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Sunday, September 10, 2017

A Perfect Cycling Day

"I can not endure to waste anything so precious
as autumnal sunshine by staying in the house."
Nathaniel Hawthorne

The weather prediction is such that no true cyclist could resist going for a ride, a long leisurely ride, the kind where you begin to soak up the color and warmth to hold close during the coming dark and cold months.  Yes, it is to be a tad on the windy side, but other than that the sun is to shine and the temperatures are perfect.  It would be an absolute sin and a shame to waste such a day doing housework or the myriad other chores that really need to be completed before winter. There is a slight chill, a hint of the coming fall, in the morning that can be easily managed with a vest and light arm warmers that will be shed later.  And today I am alone.  I briefly debate the 60 mile club ride, but decide against it with no regret. 

I decide to head toward Story as I have been wanting to test some modifications to my original route.  Sometimes it is hard to find those roads that I love to ride, the scenic ones with little traffic.  And this route has more state road on it than I normally like.  They are not particularly busy state roads, and they are mostly scenic, but still I prefer to haunt those back, meandering roads.  There are times, however, when the roads just aren't there.

I am mostly satisfied with the first half of the route.  It takes awhile to get off the main road, but once I do, the roads are lightly traveled.  I come across a fawn who freezes as he sees me, his white spots just faintly visible as he becomes a youngster rather than a babe. He edges the bordering forest, uncertain as to his best move.  Should he freeze and hope I don't see him or run? He does not move as I ride by and our eyes meet briefly. I tell him he must be afraid of me for his own good for hunting season approaches.  Being so young and so small still, I would not think he would be much of a target, but what do I know of hunting?  I have friends who are hunters, but it never appealed to me.  My husband used to talk about bow hunting and killing a deer.  He said that after he looked in its eyes as it died, he was never able to  hunt again.   I think of his gentleness and how it was hidden under such a stern, frightening exterior presence at times. Oh, I miss him so and I suppose I always will. How glad I am that I bypassed the surface and saw what was underneath.  As they say, there is more to a book than its cover.  I think of how these quiet solitary rides, so misunderstood by others, allow me to see things and think about things in a way I would not if I had company.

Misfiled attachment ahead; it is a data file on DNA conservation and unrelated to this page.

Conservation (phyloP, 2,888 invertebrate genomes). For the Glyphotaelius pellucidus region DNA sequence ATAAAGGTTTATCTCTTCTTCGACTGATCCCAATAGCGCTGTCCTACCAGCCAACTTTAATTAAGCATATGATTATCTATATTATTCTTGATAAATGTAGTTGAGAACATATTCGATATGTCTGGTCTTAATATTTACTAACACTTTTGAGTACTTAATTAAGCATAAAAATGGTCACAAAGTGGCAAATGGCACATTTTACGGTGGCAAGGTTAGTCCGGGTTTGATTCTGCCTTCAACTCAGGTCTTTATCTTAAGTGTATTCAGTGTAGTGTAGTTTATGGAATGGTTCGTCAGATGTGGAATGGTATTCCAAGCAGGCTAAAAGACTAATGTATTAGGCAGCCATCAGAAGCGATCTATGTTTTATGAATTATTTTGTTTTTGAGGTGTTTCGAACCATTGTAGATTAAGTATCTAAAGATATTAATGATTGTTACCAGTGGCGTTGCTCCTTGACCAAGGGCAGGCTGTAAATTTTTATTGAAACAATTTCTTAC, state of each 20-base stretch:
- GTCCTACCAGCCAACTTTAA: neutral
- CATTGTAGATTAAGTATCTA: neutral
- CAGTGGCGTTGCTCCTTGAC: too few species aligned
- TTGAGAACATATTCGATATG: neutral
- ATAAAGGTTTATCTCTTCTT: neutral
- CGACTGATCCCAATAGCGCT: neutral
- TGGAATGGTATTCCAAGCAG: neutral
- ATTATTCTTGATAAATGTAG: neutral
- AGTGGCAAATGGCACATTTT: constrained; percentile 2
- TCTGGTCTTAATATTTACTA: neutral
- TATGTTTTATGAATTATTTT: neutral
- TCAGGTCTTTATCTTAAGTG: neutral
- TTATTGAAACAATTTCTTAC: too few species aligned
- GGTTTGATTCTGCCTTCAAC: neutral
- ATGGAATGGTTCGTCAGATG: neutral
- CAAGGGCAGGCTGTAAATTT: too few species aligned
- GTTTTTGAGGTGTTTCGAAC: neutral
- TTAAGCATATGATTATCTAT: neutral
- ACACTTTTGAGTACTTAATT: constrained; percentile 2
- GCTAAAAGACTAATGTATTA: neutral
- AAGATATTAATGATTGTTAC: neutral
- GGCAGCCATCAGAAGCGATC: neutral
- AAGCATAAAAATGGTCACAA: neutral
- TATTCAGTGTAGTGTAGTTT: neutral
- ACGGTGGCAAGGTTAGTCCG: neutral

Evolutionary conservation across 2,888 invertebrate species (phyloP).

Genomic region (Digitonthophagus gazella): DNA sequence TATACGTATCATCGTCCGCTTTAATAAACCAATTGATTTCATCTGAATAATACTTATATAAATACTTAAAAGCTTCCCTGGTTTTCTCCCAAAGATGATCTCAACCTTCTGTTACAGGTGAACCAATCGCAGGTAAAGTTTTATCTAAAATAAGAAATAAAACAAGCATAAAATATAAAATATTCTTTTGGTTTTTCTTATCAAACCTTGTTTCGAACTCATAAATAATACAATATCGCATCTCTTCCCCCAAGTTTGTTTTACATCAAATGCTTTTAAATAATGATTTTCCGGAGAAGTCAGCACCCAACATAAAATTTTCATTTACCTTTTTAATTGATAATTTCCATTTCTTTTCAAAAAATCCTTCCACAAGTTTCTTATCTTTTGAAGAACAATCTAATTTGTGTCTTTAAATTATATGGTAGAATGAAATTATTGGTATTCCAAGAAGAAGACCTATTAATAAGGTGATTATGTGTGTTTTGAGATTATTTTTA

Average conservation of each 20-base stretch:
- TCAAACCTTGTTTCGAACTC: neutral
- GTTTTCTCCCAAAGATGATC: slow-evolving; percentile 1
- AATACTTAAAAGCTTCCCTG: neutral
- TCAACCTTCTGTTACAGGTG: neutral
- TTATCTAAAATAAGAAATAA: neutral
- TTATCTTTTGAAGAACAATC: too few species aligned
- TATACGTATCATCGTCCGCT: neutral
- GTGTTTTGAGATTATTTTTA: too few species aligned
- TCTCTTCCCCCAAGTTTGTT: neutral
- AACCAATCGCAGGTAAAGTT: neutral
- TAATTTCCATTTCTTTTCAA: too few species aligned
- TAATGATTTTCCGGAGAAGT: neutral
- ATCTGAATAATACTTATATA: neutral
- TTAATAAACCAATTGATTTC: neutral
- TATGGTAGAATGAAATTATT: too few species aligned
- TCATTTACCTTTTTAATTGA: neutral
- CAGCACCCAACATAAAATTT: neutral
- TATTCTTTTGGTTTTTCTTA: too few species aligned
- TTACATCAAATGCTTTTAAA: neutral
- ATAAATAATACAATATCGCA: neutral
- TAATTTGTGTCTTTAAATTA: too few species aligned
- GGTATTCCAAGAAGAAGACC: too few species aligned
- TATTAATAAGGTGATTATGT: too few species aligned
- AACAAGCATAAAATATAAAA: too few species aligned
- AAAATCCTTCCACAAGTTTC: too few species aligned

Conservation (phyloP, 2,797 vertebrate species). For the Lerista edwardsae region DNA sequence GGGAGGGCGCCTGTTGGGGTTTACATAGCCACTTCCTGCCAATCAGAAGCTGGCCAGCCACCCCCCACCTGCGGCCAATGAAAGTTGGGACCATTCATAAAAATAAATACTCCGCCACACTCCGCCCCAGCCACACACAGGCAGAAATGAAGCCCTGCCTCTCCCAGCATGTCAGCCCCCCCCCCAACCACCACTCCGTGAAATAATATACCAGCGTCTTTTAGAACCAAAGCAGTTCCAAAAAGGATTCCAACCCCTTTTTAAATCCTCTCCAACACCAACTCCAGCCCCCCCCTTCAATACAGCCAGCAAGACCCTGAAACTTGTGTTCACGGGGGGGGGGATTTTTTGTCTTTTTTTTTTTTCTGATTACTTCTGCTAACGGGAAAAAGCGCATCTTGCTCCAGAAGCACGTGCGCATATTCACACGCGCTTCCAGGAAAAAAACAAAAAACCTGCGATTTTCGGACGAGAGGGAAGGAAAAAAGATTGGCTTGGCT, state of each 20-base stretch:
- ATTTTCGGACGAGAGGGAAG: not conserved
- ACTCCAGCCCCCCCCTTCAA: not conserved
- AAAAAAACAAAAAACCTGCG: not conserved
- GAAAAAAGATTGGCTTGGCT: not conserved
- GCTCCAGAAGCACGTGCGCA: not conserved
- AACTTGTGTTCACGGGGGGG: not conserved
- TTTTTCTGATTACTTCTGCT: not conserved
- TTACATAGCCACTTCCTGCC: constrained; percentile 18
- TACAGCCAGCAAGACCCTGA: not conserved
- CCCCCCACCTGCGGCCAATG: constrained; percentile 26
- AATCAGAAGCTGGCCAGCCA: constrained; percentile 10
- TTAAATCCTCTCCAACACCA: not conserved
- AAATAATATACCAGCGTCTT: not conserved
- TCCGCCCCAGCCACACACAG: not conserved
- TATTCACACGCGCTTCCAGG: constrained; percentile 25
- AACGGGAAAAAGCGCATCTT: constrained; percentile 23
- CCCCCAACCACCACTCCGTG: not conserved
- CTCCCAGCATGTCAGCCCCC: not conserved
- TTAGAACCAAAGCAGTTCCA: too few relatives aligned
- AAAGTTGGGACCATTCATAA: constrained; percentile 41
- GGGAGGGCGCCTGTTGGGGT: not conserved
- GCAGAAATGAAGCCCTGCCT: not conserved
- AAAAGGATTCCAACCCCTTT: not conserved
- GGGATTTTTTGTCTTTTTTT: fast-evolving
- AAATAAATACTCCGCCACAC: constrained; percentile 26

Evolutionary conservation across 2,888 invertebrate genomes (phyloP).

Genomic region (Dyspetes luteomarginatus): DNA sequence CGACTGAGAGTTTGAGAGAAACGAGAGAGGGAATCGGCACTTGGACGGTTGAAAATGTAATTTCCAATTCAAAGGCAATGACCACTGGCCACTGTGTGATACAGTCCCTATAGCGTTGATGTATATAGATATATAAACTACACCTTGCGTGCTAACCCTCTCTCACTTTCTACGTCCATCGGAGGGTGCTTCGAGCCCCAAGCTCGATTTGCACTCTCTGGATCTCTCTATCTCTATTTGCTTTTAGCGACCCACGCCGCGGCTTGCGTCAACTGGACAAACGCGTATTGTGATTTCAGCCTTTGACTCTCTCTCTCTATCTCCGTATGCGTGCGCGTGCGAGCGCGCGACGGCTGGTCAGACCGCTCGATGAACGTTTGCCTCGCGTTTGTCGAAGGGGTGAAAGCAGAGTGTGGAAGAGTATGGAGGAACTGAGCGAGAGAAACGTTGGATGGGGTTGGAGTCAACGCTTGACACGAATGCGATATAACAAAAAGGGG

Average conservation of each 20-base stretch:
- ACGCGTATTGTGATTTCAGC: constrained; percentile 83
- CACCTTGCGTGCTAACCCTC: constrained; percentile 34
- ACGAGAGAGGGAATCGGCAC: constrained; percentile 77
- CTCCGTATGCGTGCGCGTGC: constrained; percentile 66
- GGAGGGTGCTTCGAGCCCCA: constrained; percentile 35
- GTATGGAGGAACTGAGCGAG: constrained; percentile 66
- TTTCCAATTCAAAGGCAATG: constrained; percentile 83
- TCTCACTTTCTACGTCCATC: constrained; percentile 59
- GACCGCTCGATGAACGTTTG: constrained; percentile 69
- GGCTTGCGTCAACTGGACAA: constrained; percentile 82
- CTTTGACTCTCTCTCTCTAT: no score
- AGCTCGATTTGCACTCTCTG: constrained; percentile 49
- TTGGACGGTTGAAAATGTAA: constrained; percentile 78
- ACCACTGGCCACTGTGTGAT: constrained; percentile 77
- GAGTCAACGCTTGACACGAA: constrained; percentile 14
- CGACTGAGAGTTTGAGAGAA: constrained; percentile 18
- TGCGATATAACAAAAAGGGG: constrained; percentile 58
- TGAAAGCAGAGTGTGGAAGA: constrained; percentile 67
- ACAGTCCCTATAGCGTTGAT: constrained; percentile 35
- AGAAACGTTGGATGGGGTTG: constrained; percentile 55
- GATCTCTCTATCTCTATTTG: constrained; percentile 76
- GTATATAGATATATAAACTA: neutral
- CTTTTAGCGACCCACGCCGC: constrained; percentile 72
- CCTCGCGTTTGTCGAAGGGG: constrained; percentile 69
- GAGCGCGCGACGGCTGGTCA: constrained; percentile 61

The first store stop is in Freetown.  I think of how I wish I had written down the history of the town that an old man was kind enough to share with me when I stopped there once in the past.  Sometimes I think I should carry pen and paper with me.  So many things happen on rides, and my memory is not as it once was. In college, I would wake up able to recite certain parts of the text I had been reading verbatim, but anymore I am lucky to remember why I left the couch to go to the kitchen. The town, per this man, originally had another name, a name that escapes me, but was made to change it as there was already a town in the state with that name.  My memory betrays me.  I laugh about it because there is nothing I can do about it, but I don't like it.  Sometimes it scares me.